It is time again for a vineyard update to provide some insight into the growing season.
On this second day of June, it is forecast to be the hottest day of the year in Sonoma County with the temperature pushing 100 degrees Fahrenheit in Santa Rosa. The optimist in me says this is not an indication for how the rest of the season will progress. Coming off a vintage that produced the smallest crop in my experience as a winemaker, we have nothing but optimism for the 2016 vintage.
“What caused the small crop in 2015?” and “What are the potential impacts for 2016?” were the subject of many discussions this past winter. To explore those discussions may be a topic for another blog post and would require a glass of wine. We learn from past experiences and adapt our techniques, but each vintage presents new and unique challenges that will test the most seasoned winemaker.
To get back on topic…
The 2015/2016 winter rainy season was pretty average for Sonoma County. Most areas received 30+ inches of rain and, unlike parts of the state to the south and east of Sonoma County, we do not rely on snow melt for any of our water needs. It was also cooler and wetter from January through March than it was the previous year. This resulted in bud break being 2 to 3 weeks later than in 2015.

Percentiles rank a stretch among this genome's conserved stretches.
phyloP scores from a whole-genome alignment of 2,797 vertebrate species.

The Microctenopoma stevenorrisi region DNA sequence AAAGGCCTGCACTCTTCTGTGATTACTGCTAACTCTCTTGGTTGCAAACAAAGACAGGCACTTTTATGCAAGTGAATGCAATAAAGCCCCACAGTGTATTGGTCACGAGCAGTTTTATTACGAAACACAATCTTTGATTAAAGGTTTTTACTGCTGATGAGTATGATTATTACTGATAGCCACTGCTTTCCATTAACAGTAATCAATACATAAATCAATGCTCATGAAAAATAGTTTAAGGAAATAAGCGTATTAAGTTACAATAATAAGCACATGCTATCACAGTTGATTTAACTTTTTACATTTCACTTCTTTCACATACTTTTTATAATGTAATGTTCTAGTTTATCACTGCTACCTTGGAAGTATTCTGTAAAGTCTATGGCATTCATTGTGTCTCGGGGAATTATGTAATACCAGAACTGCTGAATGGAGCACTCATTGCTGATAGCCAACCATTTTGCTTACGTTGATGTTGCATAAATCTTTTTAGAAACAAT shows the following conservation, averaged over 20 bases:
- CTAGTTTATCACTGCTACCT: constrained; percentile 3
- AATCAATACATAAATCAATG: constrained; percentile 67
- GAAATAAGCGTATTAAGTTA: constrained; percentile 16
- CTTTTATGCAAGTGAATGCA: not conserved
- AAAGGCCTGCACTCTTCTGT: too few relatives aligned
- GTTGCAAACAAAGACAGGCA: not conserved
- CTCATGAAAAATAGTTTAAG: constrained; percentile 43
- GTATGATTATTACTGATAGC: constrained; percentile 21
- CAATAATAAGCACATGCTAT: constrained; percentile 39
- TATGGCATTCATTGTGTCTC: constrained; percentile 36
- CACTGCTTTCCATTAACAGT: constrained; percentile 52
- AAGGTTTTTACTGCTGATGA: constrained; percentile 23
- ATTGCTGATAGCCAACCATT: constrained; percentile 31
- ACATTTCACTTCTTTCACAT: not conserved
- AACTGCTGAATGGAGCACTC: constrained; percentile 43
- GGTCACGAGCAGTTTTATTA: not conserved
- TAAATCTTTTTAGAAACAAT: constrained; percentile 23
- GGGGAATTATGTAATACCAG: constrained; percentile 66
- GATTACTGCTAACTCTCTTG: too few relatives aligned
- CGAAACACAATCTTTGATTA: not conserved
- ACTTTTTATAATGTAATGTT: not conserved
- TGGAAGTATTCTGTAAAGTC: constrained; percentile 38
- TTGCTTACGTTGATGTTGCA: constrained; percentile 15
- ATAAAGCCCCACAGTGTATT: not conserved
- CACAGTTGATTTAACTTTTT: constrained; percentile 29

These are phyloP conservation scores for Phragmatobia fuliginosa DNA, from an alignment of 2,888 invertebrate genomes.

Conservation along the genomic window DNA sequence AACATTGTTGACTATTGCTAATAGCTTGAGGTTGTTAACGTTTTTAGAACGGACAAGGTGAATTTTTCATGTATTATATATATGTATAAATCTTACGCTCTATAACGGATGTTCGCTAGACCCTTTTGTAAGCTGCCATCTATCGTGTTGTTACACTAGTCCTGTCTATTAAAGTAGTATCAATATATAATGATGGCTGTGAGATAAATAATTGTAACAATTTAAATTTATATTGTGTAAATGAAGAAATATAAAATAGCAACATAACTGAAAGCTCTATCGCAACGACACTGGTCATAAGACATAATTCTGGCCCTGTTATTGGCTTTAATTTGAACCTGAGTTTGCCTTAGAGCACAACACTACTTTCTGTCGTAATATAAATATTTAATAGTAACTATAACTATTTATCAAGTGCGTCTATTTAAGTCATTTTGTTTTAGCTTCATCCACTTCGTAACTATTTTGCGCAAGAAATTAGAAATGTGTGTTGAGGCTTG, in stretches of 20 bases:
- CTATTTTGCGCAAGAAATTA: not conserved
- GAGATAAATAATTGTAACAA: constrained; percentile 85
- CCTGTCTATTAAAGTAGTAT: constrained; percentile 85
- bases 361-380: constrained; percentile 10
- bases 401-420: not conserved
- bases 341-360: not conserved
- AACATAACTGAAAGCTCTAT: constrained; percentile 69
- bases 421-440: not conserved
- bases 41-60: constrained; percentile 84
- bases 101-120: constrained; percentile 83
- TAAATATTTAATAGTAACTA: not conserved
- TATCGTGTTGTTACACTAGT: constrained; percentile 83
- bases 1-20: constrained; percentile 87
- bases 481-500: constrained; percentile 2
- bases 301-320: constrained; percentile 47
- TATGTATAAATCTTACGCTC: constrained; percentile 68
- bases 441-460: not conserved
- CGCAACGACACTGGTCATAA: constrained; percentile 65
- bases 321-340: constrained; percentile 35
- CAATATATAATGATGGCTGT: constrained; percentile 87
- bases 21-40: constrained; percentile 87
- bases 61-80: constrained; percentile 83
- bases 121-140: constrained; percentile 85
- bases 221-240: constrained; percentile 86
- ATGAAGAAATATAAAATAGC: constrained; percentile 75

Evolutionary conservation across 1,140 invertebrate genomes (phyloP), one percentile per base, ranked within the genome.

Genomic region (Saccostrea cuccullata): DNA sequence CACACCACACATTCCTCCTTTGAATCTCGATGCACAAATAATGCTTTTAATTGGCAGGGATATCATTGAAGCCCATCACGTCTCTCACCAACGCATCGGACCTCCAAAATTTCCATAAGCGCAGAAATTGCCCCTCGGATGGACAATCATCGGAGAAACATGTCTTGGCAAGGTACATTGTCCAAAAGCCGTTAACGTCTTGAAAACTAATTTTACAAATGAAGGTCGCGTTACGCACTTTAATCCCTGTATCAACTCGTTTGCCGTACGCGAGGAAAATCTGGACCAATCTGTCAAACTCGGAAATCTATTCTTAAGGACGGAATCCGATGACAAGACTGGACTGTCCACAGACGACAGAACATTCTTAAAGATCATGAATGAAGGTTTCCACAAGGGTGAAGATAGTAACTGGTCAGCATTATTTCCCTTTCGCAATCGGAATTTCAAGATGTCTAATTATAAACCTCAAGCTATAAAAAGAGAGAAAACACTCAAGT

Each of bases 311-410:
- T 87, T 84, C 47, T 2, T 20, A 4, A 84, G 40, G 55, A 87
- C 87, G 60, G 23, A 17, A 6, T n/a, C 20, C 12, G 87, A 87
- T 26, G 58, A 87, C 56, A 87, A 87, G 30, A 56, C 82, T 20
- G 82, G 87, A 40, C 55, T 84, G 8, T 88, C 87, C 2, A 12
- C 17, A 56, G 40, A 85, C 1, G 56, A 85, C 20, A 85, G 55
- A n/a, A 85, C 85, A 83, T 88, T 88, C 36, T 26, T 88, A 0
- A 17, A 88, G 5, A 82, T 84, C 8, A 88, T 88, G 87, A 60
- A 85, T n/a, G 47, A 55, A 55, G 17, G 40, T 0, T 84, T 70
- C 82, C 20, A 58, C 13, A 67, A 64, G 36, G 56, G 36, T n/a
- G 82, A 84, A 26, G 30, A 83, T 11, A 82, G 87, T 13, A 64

Shoot fruitfulness is lower compared to the previous three years, but most growers expected this and compensated by leaving more fruiting positions. Due to the extremely poor yields in 2015, a common phrase from growers this winter was “you can always take it off, but you can’t put it back on” as they rationalized leaving the extra wood. Overall, this was a good idea as we are seeing many shoots with zero and one clusters, a few with two, and rarely any with three.
Similar to 2015, the bloom period was prolonged and drawn-out due to the inconsistent weather pattern of cool, wet, and warm weather we experienced the prior 3 weeks. If you did not know, wine grape vines are hermaphroditic or self-pollinating. The pollination process is temperature dependent and ideal conditions are between 80 and 90 degrees Fahrenheit. If temperatures dip below 60 degrees Fahrenheit or rise above 100 degrees Fahrenheit, pollination will be reduced or inhibited.
At this time it appears the vineyards in which we source fruit got through bloom in good shape and experienced little or no shatter. Based on a theoretical duration of 110 days between 100% bloom and harvest we should start picking a healthy amount of grapes around Labor Day.
Overall, I am excited about the 2016 growing season so far and, with “fingers crossed”, think it should produce some amazing wines.